Home / Film / Miss Peregrine’s Home for Peculiar Children: You have to promise not to run away

Miss Peregrine’s Home for Peculiar Children: You have to promise not to run away

Stop the press! Tim Burton has made a film about a pallid outcast finding relief and support in an elaborate fantasy world whilst being pursued by hostile forces who seek to harm him and his new bizarre friends precisely for the reason that they are special. How innovative!

That’s a little unfair. I actually rather enjoyed Miss Peregrine’s Home for Peculiar Children. It’s certainly a vast improvement on a lot of Burton’s more recent work. Diehard fans of his will surely appreciate the iteration of his pleasantly sinister style, and those who have become frustrated by the director’s stylish excesses at the expense of substance in the past will find this a satisfyingly structured caper with some well-earned flourishes.

Does a great job of showcasing the appeal of the premise

peregrine-eva-greenThe story is based on Ransom Riggs’ recent bestseller. Following the mysterious and grisly death of his grandfather, awkward teenager Jake (an especially porcelain-skinned Asa Butterfield) needs some closure so ventures with his dad to a small Welsh island. There, Jake hopes to find the mysterious children’s home about which his grandfather told him fantastical bedtime stories. But the traumatized teenager discovers that perhaps the stories of super-strong seven year olds, floating girls and creepy twins was more than just a fable…

The strength of the film lies in this charmingly depicted little commune of oddities. There’s a nice steady build up to this grand unveiling. The restrained manner of Burton’s direction and design through the first segment heightens the vibrant allure of the children’s home. It’s rare I have nothing bad to say about child actors or mopey teenagers in film but there’s a healthy and competent crop of performances here. If I have one criticism, it is that in fact we don’t linger in the main setting long enough.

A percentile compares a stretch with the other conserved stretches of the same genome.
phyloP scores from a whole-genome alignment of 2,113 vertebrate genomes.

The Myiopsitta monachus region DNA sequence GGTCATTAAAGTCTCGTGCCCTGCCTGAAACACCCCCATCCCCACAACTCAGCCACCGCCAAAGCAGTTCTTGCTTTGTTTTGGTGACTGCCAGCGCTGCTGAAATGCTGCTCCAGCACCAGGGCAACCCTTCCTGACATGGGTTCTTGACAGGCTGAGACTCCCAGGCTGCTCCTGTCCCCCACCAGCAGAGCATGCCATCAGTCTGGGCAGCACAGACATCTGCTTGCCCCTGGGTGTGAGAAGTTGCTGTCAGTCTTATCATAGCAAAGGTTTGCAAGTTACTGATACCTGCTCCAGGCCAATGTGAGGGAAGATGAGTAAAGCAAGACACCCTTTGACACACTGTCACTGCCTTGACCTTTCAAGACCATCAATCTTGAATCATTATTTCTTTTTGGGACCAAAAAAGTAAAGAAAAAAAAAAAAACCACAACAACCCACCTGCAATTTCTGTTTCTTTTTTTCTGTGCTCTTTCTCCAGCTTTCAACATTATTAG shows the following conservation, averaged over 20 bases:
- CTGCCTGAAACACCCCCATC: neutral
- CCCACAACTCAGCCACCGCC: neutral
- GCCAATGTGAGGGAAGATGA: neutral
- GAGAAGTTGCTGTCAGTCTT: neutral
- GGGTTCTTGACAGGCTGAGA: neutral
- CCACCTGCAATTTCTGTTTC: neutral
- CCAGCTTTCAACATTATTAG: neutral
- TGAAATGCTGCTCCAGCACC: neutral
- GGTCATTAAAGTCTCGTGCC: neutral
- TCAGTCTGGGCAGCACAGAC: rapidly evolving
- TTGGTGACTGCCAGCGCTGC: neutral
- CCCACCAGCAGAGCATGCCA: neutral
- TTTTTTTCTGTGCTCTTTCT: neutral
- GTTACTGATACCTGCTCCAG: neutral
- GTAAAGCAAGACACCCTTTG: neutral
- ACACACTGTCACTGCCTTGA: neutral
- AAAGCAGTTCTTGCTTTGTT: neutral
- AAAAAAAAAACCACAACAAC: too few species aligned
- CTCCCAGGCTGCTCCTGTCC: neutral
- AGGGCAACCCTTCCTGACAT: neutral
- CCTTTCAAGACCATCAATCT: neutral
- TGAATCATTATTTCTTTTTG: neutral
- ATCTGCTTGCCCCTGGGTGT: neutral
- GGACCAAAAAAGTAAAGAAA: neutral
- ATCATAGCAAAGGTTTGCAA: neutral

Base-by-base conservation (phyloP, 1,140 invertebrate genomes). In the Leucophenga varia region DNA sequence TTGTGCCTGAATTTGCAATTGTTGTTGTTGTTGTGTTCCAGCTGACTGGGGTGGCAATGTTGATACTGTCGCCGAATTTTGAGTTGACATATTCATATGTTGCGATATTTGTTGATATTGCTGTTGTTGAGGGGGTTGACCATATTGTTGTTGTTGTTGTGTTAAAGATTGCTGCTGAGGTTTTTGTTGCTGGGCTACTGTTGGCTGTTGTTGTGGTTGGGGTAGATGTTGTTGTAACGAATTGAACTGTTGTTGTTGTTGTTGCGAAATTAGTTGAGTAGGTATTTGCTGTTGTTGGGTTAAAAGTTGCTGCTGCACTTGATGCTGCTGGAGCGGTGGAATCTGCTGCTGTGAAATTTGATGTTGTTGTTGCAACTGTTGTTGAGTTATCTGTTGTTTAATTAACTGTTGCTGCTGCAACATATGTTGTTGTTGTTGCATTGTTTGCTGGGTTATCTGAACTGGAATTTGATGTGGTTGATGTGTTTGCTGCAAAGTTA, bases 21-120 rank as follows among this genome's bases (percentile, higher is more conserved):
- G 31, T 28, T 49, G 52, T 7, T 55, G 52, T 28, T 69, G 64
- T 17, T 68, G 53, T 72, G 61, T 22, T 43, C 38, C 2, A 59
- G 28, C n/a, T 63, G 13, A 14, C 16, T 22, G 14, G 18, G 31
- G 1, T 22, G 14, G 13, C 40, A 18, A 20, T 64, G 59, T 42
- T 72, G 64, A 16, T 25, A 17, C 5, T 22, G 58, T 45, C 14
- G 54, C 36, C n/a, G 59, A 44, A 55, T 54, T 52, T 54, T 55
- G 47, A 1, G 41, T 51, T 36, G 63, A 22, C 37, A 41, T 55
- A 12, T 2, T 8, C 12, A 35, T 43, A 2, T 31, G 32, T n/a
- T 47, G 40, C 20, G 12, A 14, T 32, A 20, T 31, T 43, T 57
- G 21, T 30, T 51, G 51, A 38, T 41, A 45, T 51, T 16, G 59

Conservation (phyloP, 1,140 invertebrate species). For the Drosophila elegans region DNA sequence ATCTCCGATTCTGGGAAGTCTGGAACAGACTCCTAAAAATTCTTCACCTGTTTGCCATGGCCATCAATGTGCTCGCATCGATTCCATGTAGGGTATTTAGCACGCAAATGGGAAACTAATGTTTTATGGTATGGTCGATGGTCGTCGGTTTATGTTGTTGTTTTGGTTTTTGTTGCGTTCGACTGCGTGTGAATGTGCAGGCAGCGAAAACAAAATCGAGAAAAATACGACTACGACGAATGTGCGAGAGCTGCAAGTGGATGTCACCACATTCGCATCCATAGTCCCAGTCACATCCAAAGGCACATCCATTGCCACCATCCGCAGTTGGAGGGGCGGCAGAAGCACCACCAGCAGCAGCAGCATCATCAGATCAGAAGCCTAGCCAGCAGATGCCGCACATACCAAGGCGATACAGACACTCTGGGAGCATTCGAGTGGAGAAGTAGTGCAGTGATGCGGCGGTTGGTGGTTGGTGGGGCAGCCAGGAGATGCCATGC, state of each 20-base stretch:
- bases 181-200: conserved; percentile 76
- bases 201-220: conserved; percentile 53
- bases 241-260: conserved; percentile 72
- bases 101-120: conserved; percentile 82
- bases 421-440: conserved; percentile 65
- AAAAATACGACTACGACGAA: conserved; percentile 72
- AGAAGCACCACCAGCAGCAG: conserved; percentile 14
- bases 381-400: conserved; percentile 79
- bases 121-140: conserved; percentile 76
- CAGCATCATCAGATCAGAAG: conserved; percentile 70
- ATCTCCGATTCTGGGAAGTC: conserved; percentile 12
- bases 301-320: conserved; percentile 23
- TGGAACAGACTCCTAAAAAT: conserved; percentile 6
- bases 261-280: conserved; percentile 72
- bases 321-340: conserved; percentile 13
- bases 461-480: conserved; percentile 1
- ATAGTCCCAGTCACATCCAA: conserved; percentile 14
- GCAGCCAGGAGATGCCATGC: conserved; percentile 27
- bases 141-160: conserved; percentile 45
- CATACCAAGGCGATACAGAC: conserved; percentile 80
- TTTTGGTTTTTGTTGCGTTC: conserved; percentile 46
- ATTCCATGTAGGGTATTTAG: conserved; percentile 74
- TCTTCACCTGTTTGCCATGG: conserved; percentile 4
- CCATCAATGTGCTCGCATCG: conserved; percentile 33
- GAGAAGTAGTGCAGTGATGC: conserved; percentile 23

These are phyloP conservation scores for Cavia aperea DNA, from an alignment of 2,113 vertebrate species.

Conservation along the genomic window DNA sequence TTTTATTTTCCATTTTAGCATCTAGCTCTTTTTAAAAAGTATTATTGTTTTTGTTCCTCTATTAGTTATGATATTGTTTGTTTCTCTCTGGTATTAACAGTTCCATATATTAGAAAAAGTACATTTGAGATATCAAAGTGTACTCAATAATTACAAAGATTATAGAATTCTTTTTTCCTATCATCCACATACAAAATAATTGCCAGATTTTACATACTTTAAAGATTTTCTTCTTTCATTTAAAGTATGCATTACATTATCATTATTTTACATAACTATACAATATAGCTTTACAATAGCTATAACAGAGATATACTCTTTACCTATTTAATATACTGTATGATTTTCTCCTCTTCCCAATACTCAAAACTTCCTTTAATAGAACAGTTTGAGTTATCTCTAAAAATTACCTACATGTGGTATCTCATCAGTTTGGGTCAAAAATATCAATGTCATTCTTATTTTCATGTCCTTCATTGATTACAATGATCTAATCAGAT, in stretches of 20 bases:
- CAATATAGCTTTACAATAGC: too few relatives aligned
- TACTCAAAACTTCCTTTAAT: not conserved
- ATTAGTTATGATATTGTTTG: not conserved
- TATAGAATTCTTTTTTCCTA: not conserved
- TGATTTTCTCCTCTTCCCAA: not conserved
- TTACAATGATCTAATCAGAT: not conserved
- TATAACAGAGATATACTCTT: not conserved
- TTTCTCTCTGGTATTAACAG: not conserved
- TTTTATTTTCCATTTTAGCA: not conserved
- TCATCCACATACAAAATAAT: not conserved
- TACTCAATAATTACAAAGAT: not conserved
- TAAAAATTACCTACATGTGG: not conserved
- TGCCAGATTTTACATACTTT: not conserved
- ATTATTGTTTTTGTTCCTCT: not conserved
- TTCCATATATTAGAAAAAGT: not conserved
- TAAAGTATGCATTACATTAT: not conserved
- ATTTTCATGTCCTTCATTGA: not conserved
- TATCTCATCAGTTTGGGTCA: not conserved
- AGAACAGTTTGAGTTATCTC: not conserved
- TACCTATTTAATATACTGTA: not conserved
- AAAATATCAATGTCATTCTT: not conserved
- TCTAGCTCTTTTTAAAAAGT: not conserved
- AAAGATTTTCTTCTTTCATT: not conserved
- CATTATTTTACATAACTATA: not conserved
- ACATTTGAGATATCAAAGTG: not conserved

The resolution of the ending could really have been thought through better

peregrine-posterThe last act of the film is where I become more reserved with praise. The film hastens far too quickly towards its finale – there’s an awfully short turnaround between Jake discovering the wonders of the house’s inhabitants and them having to abandon everything for the big showdown with the baddies. And that finale, once it arrives, is less interesting than the supernatural teen drama that preceded it. It is also where a lot of the narrative flaws crop up. There’s nothing to scupper the film but when there is an X-Men degree of characters hopping about with special powers, the film makers need to ensure that the abilities are used logically and satisfyingly. Too often I was asking ‘If she can do that why doesn’t she just…?’ and ‘Why wouldn’t the villain simply…?’ On top of that, they botch the time travel business at the very end.

peregrine-jacksonI get the impression that the material I liked would have formed a bigger part of the book. In narrative fiction, there’s an ability to dwell and even procrastinate in settings like this because you don’t have a run time to shuffle you along to the ending before one is ready. There’s certainly enough merit here to enjoy – and Burton gets away with being a lot more dark and gory than he’s legitimately managed for some time – and my overall experience was very positive but there’s no doubt the proceedings deflate at the end.

Title is bit long too, mind you.


Verdict: Miss Peregrine’s Home for Peculiar Children is a charming and creepy film that loses some of its steam for the final act.

About Fenton Coulthurst

Fenton is an occasional writer and journalist. He primarily writes on film and culture. His articles range from film reviews, to coverage of literary festivals and even comic book history.

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